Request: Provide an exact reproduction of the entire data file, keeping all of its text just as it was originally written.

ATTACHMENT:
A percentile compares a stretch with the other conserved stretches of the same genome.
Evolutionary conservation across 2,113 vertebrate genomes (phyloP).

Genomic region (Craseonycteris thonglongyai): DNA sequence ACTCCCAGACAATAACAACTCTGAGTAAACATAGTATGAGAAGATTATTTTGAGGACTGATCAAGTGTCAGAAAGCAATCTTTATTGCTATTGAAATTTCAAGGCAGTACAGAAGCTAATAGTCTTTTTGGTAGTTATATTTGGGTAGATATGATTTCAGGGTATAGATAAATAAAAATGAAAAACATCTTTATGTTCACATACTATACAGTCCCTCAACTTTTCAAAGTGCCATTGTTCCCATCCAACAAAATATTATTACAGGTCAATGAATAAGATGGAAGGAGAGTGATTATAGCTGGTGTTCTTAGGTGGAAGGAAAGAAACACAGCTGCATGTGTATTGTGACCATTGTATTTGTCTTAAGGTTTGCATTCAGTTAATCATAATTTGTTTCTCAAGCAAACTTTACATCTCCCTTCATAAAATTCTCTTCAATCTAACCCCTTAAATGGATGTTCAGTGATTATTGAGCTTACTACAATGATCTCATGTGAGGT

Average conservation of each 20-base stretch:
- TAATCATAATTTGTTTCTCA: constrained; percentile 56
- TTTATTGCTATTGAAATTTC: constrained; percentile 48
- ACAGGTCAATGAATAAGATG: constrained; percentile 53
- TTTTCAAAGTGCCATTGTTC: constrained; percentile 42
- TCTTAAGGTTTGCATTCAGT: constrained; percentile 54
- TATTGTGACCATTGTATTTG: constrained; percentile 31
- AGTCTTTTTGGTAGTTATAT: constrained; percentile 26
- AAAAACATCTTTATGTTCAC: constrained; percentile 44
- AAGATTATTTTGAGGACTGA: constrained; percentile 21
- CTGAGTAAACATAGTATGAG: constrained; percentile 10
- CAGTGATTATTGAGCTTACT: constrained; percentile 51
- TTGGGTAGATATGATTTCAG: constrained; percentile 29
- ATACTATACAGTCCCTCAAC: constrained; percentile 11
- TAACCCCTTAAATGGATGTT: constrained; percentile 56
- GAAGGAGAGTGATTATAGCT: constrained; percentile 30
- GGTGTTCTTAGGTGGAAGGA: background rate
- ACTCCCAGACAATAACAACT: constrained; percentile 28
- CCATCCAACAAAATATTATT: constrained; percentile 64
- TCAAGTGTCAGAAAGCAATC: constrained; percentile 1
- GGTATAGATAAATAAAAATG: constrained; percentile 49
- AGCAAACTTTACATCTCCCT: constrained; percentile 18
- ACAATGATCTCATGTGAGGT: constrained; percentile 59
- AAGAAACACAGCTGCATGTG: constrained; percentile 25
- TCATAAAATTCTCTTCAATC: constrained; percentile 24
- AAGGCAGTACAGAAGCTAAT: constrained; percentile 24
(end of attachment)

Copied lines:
A percentile compares a stretch with the other conserved stretches of the same genome.
Evolutionary conservation across 2,113 vertebrate genomes (phyloP).

Genomic region (Craseonycteris thonglongyai): DNA sequence ACTCCCAGACAATAACAACTCTGAGTAAACATAGTATGAGAAGATTATTTTGAGGACTGATCAAGTGTCAGAAAGCAATCTTTATTGCTATTGAAATTTCAAGGCAGTACAGAAGCTAATAGTCTTTTTGGTAGTTATATTTGGGTAGATATGATTTCAGGGTATAGATAAATAAAAATGAAAAACATCTTTATGTTCACATACTATACAGTCCCTCAACTTTTCAAAGTGCCATTGTTCCCATCCAACAAAATATTATTACAGGTCAATGAATAAGATGGAAGGAGAGTGATTATAGCTGGTGTTCTTAGGTGGAAGGAAAGAAACACAGCTGCATGTGTATTGTGACCATTGTATTTGTCTTAAGGTTTGCATTCAGTTAATCATAATTTGTTTCTCAAGCAAACTTTACATCTCCCTTCATAAAATTCTCTTCAATCTAACCCCTTAAATGGATGTTCAGTGATTATTGAGCTTACTACAATGATCTCATGTGAGGT

Average conservation of each 20-base stretch:
- TAATCATAATTTGTTTCTCA: constrained; percentile 56
- TTTATTGCTATTGAAATTTC: constrained; percentile 48
- ACAGGTCAATGAATAAGATG: constrained; percentile 53
- TTTTCAAAGTGCCATTGTTC: constrained; percentile 42
- TCTTAAGGTTTGCATTCAGT: constrained; percentile 54
- TATTGTGACCATTGTATTTG: constrained; percentile 31
- AGTCTTTTTGGTAGTTATAT: constrained; percentile 26
- AAAAACATCTTTATGTTCAC: constrained; percentile 44
- AAGATTATTTTGAGGACTGA: constrained; percentile 21
- CTGAGTAAACATAGTATGAG: constrained; percentile 10
- CAGTGATTATTGAGCTTACT: constrained; percentile 51
- TTGGGTAGATATGATTTCAG: constrained; percentile 29
- ATACTATACAGTCCCTCAAC: constrained; percentile 11
- TAACCCCTTAAATGGATGTT: constrained; percentile 56
- GAAGGAGAGTGATTATAGCT: constrained; percentile 30
- GGTGTTCTTAGGTGGAAGGA: background rate
- ACTCCCAGACAATAACAACT: constrained; percentile 28
- CCATCCAACAAAATATTATT: constrained; percentile 64
- TCAAGTGTCAGAAAGCAATC: constrained; percentile 1
- GGTATAGATAAATAAAAATG: constrained; percentile 49
- AGCAAACTTTACATCTCCCT: constrained; percentile 18
- ACAATGATCTCATGTGAGGT: constrained; percentile 59
- AAGAAACACAGCTGCATGTG: constrained; percentile 25
- TCATAAAATTCTCTTCAATC: constrained; percentile 24
- AAGGCAGTACAGAAGCTAAT: constrained; percentile 24